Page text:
Researchers at the Feinstein Institute for Medical Research say new blood pressure guidelines, that have lowered targets for blood pressure readings, may be causing more harm than good, at least for many patients.
Writing in the Journal of the American College of Cardiology, Dr. Joseph Diamond and colleagues conclude that as many as 10 million people receive unnecessarily aggressive blood pressure treatments.
What constitutes high blood pressure has been somewhat controversial for a decade or more. Medical groups have lowered the threshold for hypertension, or high blood pressure, from a reading of 140/90 to 130/80. Under the new guidelines, a reading of 120/80 is considered healthy.
After much debate and research, the new guidelines were formalized last year and backed by the American Heart Association, American College of Cardiology, and nine other professional health organizations. But the lower threshold now means 46 percent of American adults -- up from 32 percent previously -- are now considered hypertensive and in need of prescription medication.
'Not warranted in all individuals'
The Feinstein Institute researchers concluded that people at higher risk of cardiovascular disease could benefit from the lower blood pressure threshold, but they say patients at low risk might actually suffer harm.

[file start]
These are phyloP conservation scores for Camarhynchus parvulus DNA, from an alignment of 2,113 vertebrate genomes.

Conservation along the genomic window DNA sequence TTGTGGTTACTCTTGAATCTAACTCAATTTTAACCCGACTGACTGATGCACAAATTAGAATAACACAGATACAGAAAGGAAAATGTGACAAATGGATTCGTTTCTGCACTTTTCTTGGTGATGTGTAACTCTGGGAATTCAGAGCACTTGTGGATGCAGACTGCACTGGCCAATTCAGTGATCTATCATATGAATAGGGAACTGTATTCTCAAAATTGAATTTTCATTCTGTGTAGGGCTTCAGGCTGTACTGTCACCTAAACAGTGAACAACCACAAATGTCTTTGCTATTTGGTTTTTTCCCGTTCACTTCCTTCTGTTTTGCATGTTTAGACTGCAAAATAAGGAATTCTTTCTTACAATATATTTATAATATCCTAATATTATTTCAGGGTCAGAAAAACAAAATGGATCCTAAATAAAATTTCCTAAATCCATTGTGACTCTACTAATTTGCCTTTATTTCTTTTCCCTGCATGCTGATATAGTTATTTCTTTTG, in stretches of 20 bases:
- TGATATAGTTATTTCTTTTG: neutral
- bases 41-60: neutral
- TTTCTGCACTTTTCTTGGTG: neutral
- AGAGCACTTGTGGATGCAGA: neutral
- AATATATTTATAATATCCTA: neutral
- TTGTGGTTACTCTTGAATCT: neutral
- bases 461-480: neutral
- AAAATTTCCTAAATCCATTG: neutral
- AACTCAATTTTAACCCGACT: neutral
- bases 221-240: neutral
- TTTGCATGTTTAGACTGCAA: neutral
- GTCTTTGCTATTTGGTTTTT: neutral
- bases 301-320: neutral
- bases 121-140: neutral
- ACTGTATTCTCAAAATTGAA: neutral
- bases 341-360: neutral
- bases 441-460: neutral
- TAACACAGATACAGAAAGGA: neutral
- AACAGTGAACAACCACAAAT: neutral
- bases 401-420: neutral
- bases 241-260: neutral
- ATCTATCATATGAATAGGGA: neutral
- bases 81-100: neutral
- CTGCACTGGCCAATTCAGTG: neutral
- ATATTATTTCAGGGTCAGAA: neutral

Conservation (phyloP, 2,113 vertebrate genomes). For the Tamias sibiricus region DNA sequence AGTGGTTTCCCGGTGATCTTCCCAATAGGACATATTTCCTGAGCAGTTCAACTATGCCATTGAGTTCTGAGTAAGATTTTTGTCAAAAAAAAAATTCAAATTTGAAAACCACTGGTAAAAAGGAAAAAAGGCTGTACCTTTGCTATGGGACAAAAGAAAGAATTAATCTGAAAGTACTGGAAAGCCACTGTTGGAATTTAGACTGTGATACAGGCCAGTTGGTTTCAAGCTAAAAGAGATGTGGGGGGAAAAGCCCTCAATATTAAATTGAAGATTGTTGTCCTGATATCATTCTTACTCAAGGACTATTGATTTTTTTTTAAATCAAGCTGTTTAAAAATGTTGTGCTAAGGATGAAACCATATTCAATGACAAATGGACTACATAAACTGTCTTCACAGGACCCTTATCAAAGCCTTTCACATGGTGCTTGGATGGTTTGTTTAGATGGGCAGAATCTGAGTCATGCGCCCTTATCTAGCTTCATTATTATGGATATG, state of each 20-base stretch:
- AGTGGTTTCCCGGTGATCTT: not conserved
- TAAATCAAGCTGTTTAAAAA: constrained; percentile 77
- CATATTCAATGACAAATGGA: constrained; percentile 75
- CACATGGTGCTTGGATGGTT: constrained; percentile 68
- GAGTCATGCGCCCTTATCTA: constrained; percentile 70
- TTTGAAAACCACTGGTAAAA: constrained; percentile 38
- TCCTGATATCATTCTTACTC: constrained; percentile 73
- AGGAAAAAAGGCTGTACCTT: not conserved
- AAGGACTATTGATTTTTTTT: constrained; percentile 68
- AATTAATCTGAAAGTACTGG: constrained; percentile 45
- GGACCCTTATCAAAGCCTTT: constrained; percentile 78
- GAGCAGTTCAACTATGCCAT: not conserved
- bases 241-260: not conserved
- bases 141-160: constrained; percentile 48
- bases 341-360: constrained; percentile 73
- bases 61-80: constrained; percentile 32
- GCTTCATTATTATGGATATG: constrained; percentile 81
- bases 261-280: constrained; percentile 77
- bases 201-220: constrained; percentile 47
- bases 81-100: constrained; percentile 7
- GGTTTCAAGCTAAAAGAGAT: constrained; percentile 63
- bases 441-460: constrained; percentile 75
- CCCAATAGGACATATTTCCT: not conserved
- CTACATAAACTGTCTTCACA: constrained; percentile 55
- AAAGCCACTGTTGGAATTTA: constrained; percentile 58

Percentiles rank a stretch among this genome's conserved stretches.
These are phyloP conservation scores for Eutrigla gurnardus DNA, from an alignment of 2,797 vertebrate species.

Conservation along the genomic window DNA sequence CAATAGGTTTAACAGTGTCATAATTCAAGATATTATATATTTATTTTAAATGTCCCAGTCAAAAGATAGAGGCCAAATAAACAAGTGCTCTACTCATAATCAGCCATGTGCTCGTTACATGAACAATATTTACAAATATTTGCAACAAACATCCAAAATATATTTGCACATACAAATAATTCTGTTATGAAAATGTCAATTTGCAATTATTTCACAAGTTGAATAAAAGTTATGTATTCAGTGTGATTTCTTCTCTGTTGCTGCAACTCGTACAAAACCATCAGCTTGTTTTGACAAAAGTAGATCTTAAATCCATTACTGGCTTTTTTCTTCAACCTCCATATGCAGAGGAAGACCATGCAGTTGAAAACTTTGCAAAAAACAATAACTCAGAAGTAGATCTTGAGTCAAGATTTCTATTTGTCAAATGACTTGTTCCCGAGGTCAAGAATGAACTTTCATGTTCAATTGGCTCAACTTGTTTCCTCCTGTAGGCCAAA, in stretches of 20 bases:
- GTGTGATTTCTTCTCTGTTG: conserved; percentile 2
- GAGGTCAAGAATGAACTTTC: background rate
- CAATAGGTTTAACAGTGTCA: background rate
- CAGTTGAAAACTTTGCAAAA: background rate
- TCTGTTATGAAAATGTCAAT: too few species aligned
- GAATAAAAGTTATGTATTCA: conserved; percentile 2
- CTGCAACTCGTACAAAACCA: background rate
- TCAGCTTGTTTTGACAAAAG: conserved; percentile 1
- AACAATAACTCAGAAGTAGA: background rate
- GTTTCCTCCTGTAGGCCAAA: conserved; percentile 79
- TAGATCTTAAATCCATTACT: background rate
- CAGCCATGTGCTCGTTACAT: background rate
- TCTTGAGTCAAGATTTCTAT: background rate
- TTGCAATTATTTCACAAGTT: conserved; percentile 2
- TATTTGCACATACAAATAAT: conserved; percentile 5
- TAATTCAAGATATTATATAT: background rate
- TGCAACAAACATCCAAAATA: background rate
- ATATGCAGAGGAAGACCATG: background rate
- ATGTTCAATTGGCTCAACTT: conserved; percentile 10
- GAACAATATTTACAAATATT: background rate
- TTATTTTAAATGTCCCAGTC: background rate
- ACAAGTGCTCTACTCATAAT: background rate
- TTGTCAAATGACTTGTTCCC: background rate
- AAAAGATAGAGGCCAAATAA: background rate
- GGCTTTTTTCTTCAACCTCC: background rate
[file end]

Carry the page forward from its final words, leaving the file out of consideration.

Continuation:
"After looking at data, my colleagues and I recommend using a different model for patients with high blood pressure than what was most recently recommended," Diamond said. "Identifying patients by degree of future cardiovascular risk identifies those who will most benefit from intensive blood pressure treatment goals. We do not feel that aggressive blood pressure lowering is warranted in all individuals."
Based on a 10-year cardiovascular disease risk, the researchers conclude that aggressively trying to lower blood pressure in patients with a risk greater than or equal to 18.2 percent would be mostly beneficial. However, those with less risk would be better off using the previous blood pressure management approach.
This is not the first time the medical community has questioned aggressively low blood pressure standards. In 2014, researchers at Wake Forest Baptist Medical Center reported that lowering systolic blood pressure below 120 did not appear to provide additional benefit for patients.
“Frequently we treat patients’ blood pressure to the lowest it will go, thinking that is what’s best,” lead author Carlos J. Rodriguez, M.D., said at the time.
Earlier that year, Duke University researchers ran an analysis and concluded that a proposal to ease the guidelines, and thereby raising the threshold of acceptable blood pressure to previous levels, would mean an estimated 5.8 million adults no longer needed blood pressure medicine.
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